Dear Pharmacist: I had such a bad reaction to eating hazelnuts that I required a shot, and some steroids. I don’t eat much nuts, sometimes cashews. Do you think I’m allergic to all nuts? --C.J., Coral Springs, Fla.
You should avoid other nuts too, I’ll tell you which in a minute. Luckily, you didn’t have full-blown anaphylaxis which occurs in about one third of all tree nut ingestions, especially with peanuts, which by the way are actually legumes. It shocks me that airlines still serve peanuts to passengers -- hundreds of people at a time -- when there is such an incredibly high sensitivity rate!
The allergic response is triggered by the proteins found in the nuts, which do not break down with heat, meaning you can’t cook them out. Nuts are often “hidden” too, so they may only get honorable mention in popular foods such as cookies, protein bars, cakes, cereals, nut spreads, praline and other desserts. Also, if the label says, “This product was manufactured in a facility that also uses nuts....” that’s your cue to put the product back because there are traces of nut proteins that may have blown around the facility and made it into your particular food during handling or manufacturing.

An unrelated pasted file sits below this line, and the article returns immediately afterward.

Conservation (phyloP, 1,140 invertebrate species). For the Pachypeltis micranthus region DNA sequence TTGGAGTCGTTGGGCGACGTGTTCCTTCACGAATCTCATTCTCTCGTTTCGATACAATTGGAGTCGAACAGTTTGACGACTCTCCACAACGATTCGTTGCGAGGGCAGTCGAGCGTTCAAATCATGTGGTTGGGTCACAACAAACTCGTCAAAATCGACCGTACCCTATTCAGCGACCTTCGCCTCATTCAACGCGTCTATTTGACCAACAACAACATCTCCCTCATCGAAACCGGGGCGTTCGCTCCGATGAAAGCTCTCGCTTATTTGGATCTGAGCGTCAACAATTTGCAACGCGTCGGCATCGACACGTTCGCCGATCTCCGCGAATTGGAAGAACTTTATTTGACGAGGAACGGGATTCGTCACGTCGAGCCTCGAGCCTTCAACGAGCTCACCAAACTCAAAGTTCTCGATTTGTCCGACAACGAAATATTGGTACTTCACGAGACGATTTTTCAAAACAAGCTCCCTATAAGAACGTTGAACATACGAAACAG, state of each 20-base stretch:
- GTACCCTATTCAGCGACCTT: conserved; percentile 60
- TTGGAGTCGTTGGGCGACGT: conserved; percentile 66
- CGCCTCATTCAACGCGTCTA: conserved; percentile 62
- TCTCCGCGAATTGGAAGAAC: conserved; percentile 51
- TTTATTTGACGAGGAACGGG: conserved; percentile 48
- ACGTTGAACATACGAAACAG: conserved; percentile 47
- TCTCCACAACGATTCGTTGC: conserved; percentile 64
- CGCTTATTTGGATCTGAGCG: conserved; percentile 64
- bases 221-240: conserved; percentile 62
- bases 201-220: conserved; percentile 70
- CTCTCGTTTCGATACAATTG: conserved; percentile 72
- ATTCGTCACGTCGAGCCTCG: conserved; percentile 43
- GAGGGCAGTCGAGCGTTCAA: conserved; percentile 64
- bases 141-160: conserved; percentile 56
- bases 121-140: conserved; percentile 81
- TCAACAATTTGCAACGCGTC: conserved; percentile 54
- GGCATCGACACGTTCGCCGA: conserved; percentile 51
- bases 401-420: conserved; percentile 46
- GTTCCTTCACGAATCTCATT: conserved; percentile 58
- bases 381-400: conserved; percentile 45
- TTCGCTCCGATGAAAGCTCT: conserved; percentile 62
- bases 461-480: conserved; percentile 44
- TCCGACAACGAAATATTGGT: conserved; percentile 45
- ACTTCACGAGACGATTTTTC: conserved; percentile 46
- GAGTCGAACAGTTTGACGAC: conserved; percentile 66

Some folks only experience a mild problem with nuts, and it’s limited to irritations of the mouth, lips, tongue or throat. This is called “OAS” for oral allergy syndrome, or sometimes “Pollen Food Allergy.” Clinically, we see this most frequently in people allergic to weeds because the body sees the pollen traces in the nut. Birch pollens are sometimes to blame in OAS, which can occur any time of the year, but usually during pollen season. The cross sensitivity can occur between birch and other nuts as well as plums, pears, cherries, apples, carrots, peas and sunflower seeds.
I found a study that measured human IgE antibodies in order to evaluate cross-sensitivities. Among tree nuts, there is a strong cross reaction between walnuts, pecans and hazelnuts. So none of those for you!
There’s a moderate cross reaction with these: Pistachio, almonds, hazelnuts, cashews and Brazil nuts. Of the bunch, cashews and pistachios are pretty tightly correlated, so if you’re allergic to one, definitely stay away from the other. I’d avoid the bunch honestly, and consider a blood test to determine food allergies.
One more warning, about my favorite “nut” which I hardly ever eat but still fantasize about. Cashews, they are really seeds, not nuts. If you’re highly allergic to poison ivy, stay away from these guys. Even the “raw cashews” you see at health food stores are not truly raw. You simply cannot eat a raw cashew, it must be separated from it’s double-shell. In a painstaking process it’s steamed and/or boiled but, the outer shell contains urushiol, a toxic resin that sparks the familiar skin rash after exposure to poison ivy, oak and sumac. If you have a severe allergy to poison ivy, raw cashews should probably not be consumed, otherwise eat one for me!
This information is not intended to diagnose, treat or cure your disease. Suzy Cohen is a registered pharmacist. To ask her a question or to learn more about your health, visit DearPharmacist.com.